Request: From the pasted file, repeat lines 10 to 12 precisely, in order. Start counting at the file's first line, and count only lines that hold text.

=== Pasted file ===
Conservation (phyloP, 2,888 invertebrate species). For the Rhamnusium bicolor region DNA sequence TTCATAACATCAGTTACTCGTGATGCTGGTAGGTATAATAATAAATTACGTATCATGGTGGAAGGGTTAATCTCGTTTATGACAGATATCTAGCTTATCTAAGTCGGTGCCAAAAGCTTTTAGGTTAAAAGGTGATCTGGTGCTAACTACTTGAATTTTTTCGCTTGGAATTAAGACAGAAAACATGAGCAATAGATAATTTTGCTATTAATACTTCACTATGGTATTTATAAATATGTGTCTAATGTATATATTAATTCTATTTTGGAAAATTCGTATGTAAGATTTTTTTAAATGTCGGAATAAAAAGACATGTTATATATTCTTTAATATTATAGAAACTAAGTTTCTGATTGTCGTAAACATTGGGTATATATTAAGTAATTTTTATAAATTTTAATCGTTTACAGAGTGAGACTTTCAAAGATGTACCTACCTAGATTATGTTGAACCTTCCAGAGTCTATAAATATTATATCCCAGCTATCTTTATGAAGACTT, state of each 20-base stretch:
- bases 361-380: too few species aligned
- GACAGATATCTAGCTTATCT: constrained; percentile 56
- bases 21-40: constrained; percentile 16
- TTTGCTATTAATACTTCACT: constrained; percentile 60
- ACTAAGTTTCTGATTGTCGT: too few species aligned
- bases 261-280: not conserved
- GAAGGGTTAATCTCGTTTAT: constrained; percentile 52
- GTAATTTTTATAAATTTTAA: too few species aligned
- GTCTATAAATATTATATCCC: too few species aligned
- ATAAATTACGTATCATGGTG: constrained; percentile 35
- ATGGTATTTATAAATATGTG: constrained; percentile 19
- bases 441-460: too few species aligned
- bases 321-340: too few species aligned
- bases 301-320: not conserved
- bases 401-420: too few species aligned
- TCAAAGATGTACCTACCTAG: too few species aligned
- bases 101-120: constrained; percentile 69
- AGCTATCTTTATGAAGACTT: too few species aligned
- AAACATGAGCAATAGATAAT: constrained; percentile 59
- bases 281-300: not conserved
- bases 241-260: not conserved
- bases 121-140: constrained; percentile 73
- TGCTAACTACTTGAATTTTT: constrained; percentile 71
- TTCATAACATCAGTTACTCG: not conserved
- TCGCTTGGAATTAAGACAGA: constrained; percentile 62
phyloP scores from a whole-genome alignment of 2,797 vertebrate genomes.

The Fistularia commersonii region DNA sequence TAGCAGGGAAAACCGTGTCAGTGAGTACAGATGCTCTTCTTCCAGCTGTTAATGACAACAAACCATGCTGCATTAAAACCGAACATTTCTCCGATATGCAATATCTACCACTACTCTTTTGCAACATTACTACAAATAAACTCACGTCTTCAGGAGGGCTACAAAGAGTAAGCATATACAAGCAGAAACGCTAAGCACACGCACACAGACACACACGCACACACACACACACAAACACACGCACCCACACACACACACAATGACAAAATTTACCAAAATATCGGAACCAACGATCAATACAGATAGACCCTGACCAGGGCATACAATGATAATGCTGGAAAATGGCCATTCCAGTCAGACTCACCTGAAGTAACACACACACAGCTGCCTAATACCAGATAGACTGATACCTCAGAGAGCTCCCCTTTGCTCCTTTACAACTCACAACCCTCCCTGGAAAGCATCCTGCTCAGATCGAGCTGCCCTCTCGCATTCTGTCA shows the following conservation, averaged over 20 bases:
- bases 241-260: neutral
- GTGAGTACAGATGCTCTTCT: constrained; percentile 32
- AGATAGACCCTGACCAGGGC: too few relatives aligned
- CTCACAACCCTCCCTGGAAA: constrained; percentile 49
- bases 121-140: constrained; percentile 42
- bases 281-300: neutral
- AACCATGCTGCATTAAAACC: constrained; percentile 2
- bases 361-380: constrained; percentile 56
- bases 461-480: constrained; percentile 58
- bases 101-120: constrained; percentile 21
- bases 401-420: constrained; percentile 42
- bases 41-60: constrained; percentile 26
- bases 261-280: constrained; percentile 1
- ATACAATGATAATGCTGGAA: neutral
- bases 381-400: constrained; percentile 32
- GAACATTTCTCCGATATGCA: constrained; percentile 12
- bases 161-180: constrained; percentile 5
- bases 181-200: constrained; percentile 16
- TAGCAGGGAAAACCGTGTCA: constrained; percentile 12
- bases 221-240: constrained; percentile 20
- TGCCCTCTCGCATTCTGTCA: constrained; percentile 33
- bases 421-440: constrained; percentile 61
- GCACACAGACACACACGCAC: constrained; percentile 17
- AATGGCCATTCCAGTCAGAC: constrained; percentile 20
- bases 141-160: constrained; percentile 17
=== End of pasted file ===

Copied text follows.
- GTCTATAAATATTATATCCC: too few species aligned
- ATAAATTACGTATCATGGTG: constrained; percentile 35
- ATGGTATTTATAAATATGTG: constrained; percentile 19